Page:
How To Take The Perfect Safari Photo

Photographing wildlife is always challenging, so we’ve put together our top tips on how to take a steady stream of great wildlife photos whilst  on safari that capture the amazing sights that await on your African adventure.

Photo Prep Before You Go:

– Take the time to familiarise yourself with how your camera works. Practice using the different modes and studying the result. You don’t want to waste a moment of your trip getting frustrated over how to use  your camera!

– Think about the environment you’re going to be in – will you want the hassle of carrying around a tripod,  extra lenses and filters? For a safari situation, your extra gear may be a touch too limiting and distracting.

– Study the animals you are hoping to photograph. Being familiar with their movements and features can help you plan how best to capture them when the moment arrives.

– Check your equipment to ensure it is not too noisy or distracting for the animals. See if you can turn off the shutter sound, for example, or choose a camera with a quiet one if you’re buying something new.

Tips Whilst On The Trip:

– Be sure to charge your battery and bring spares if you have them, or invest in a few if you don’t. You could be out all day and are likely to be doing a lot of shooting, so start each day with a fully charged battery to limit the chances of running out and missing a perfect shot.

– Make sure you have extra memory cards for the same reason as above. The general consensus is – however much memory you think you will need, bring more! For many, a safari is a once in a lifetime experience, so don’t limit yourself to the amount of memories you can capture.

– When trying to shoot a moving animal, switch your camera mode. Sports or action mode are both good options if you have them, as they increase the shutter speed, meaning you can catch the movement without the result being a blurry mess. Do remember to switch it back to normal afterwards, however, as this won’t produce a good result for stationery shots.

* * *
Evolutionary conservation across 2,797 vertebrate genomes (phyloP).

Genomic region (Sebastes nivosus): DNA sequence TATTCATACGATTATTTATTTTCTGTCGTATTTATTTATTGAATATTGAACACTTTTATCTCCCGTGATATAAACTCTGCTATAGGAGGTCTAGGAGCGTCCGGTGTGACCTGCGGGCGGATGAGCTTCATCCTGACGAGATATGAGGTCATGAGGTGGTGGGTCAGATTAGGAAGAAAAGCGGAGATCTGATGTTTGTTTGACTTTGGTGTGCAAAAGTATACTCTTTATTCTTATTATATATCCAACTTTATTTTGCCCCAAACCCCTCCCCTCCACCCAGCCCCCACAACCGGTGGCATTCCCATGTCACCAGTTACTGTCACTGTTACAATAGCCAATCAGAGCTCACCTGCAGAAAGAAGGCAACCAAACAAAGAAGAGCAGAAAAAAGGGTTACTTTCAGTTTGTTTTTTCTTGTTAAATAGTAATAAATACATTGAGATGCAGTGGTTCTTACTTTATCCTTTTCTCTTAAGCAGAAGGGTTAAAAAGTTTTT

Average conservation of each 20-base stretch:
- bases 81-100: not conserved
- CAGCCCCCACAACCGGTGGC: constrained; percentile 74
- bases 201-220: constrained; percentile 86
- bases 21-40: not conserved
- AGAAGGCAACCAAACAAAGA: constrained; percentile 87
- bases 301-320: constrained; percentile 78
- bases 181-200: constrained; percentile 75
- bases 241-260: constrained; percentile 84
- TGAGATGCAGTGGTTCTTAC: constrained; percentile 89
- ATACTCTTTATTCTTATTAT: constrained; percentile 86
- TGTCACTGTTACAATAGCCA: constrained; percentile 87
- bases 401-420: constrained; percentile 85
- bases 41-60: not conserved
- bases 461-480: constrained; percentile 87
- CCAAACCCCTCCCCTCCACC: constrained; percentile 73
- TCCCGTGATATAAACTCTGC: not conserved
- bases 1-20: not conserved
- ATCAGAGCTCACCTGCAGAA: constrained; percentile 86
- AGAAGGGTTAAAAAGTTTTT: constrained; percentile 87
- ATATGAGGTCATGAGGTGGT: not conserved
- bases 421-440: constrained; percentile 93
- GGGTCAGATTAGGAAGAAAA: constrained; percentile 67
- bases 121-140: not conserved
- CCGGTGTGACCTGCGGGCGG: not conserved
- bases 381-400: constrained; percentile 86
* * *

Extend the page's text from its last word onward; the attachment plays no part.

– Avoid shooting into the light and try to position yourself on the opposite side of the vehicle to the sun.  Ideally you would like the sun to be behind you, illuminating the subject.

– Turn the flash off! You won’t need it during the day and it can annoy the animals, so be mindful and respect the local environment.

– Don’t put your subject in the middle of the picture. Think about the shot you want and how best to compose it, then spend some time setting it up (even if the animals aren’t yet there). It is all too easy to get caught up in the moment and just start pointing and shooting, but this will not result in the best images.

-Following on from the above point, use the rule of thirds. In a nutshell,  this means imagining your screen as a grid cut into 3 x 3 squares, placing the focal point(s) of the scene where the lines intersect.

Technical Talk:

– For capturing animals in motion, you ideally want a camera that shoots at 5x a second, with a shutter speed of 1/125.

– If you are bringing a Digital SLR along, a long lens is crucial. A 300mm lens will work fine, but a 400mm lens is better for shooting from a distance. For landscape shots, use a wide-angle lens.

– If you don’t think a tripod is practical, take a bean bag or a window-mounted tripod instead.

– Blurred backgrounds can look great, particularly on close-up shots.

– For zoom shots, keep the eyes of the creature in focus, which will result is a more engaging photo that embraces the personality and spirit of the animal.

And finally, don’t get so caught up in taking the perfect photo to show everyone back home that you forget to take the time to experience the moment. Put your camera down for a while and make some memories that are just for you.

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